December 8, 2017By Lance Baily

Latest Healthcare Simulation News From Around the World – 12/8/17

Here the latest healthcare simulation news from around the world Sim Champs!

YSN’s Simulation Learning Lab prepares nursing students for the real world – In 2014, Virginia “Ginger” Sherrick, MSN, APRN, FNP-BC, RN-BC, CHSE was appointed the director of the Simulation Learning Lab. Under her energetic leadership, the use of simulation has grown significantly, especially in the Graduate Entry Prespecialty in Nursing (GEPN) program where students participate in thirteen simulations throughout the year. They begin with simple skills, such as talking to patients, and progress to include more complex content—from assessing patients in a home-based setting to triaging in a community disaster. Because they are carried out in a controlled setting with supervision and feedback from course faculty, simulations offer a safe environment where students can master clinical techniques and develop communication and critical thinking skills.

Collin College receives second designation as a Center of Excellence for nursing program – Collin College has received a second designation as a National Center of Excellence for its nursing program. The college has been recognized for its nursing simulation by CAE Healthcare. “Simulation is an integral part of our students’ education, and as such, we are elated to earn this Center of Excellence designation recognizing the time and effort our staff puts into that training,” Donna Hatch, dean of nursing at Collin College, said in a news release.

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JEMS: Improving Patient Safety with Simulation: Patient Handoff, Airway Management and Bariatric Patients – Enhancing the use of the EMS safety goals by incorporating them into simulation activities is an important way to achieve a culture of improved patient safety. Many of the patient safety goals can be integrated into a single EMS simulation activity, since they’re prevalent on most EMS patient interactions. Although we’ve provided some ideas for sample activities in this column, remember to be creative and come up with ideas of your own; the possibilities for incorporating EMS safety goals as learning objectives for simulation activities are endless!

FAU’s Schmidt Medical College Launches Newly Enlarged Simulation Center – Florida Atlantic University’s Charles E. Schmidt College of Medicine recently hosted an open house and ribbon-cutting ceremony to mark the official launch of its newly expanded, 15,000-square-foot, Clinical Skills Simulation Center in the Research Park at FAU in Boca Raton. The enlarged facility opened its doors in the afternoon so visitors could observe student physicians and nurses working with specially designed mannequins that can simulate a multitude of medical conditions.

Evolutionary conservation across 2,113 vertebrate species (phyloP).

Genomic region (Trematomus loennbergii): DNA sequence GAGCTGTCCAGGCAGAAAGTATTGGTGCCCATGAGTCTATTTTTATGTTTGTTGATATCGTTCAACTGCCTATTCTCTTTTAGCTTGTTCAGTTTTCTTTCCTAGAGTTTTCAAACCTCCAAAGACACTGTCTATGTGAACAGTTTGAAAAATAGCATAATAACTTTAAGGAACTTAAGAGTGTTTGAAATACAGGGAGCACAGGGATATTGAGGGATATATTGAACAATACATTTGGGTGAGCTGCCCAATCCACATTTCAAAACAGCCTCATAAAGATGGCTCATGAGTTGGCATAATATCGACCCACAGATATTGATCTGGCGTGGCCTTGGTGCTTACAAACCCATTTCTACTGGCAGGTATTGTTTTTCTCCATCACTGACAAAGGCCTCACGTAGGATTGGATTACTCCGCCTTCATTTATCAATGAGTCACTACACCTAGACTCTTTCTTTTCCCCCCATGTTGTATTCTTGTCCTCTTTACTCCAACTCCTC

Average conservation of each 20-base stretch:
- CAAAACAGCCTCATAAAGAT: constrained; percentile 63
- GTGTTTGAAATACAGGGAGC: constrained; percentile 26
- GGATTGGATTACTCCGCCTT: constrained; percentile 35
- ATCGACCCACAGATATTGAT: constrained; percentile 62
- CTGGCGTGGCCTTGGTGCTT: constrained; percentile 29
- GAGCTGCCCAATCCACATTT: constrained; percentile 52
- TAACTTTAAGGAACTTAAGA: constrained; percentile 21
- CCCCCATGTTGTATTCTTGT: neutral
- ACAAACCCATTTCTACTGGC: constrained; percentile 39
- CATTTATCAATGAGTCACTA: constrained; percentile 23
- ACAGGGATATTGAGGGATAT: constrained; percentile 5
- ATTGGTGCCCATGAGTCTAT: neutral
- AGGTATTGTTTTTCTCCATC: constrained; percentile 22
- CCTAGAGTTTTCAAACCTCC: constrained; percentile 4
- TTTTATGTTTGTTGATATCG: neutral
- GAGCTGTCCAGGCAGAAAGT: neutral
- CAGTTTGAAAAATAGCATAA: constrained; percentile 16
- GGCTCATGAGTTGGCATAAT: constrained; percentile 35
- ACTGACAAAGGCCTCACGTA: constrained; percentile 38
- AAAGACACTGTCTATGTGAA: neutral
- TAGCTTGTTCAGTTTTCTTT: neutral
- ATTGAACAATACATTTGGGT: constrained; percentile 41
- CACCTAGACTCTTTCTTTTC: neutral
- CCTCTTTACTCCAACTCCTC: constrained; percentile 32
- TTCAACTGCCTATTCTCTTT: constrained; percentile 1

Gaining an insight into today’s healthcare challenges with Sequential Simulation – The opportunity to gain first-hand insight into the challenges within the UK healthcare system might not be something that’s readily available outside Imperial College, and a group of newly enrolled students on the MSc International Health Management programme took full advantage when they visited the Centre for Engagement and Simulation Science (ICCESS) on 6th October. The ICCESS team designed the simulation to show interactions between patients and clinicians in difficult circumstances; in this case due to a shortage of nursing staff. The student cohort, many of whom are from outside the UK and have no previous experience of the UK healthcare system, then worked in groups to discuss the challenges presented in the simulation and how things could be improved.

EMS1 Shares How Karen Clenney adds realism to healthcare simulations – Clenney’s job is to program the 15 healthcare mannequins in Wallace Community College’s Health Sciences Simulation Center. The newer mannequins can be programmed to sweat, urinate and bleed. They have breath sounds, bowel sounds and pulses. An obstetric mannequin not only gives birth but can have a post-partum hemorrhage if necessary. “They don’t get up and walk yet,” Clenney said. “We know that’s coming. They’re actually talking about that in the community – the hand movements, the grips ? because you want neurological checks.”

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